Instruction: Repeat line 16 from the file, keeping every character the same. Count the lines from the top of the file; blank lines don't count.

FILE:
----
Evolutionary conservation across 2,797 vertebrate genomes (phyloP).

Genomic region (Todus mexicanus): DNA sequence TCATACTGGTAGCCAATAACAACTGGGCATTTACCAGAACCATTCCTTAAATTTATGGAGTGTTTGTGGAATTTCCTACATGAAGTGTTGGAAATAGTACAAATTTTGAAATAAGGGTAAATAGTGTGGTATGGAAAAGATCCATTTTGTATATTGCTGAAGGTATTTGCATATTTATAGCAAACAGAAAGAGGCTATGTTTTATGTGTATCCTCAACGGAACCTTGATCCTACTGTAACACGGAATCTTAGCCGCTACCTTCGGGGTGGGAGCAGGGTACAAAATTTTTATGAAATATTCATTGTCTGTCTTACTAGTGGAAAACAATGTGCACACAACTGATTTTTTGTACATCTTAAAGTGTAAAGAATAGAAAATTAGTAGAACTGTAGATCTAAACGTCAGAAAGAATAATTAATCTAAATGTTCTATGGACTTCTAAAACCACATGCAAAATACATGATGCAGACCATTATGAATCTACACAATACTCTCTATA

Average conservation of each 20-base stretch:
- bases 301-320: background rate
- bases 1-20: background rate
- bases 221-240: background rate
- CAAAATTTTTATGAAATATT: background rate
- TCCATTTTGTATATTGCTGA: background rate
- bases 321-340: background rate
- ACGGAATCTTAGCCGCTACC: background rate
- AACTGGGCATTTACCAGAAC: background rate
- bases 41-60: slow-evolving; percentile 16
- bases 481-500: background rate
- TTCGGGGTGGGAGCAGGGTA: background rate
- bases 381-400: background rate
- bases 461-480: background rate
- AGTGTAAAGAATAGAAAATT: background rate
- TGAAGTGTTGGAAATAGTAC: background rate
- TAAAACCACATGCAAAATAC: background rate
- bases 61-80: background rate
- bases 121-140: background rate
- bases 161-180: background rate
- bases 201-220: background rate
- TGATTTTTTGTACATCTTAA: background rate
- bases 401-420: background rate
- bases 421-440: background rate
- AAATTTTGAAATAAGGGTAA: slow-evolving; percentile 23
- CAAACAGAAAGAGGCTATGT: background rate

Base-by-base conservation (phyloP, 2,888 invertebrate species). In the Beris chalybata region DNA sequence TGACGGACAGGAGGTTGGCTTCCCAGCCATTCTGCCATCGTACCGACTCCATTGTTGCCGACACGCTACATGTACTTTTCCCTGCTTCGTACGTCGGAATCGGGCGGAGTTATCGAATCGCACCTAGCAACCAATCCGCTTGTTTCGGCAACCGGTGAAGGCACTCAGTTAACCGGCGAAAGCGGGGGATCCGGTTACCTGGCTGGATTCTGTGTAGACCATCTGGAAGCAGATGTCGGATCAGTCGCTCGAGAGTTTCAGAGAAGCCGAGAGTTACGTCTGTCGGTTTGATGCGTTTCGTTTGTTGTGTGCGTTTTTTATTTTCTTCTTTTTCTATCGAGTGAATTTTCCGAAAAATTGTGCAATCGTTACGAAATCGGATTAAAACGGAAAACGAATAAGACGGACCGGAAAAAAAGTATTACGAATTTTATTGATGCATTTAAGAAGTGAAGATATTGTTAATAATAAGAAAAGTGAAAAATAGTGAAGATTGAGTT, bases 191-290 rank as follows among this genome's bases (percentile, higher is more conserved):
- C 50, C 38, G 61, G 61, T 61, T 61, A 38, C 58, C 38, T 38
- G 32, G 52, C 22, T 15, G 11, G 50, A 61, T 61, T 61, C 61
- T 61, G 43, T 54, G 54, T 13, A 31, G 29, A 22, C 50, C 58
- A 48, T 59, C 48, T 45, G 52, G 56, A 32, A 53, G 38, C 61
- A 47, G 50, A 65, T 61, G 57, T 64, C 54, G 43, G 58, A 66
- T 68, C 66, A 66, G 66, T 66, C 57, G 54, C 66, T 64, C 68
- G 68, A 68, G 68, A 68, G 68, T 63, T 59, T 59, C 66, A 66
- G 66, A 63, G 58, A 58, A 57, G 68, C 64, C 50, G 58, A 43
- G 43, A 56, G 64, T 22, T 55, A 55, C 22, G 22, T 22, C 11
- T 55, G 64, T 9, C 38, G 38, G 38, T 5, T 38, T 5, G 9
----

- bases 461-480: background rate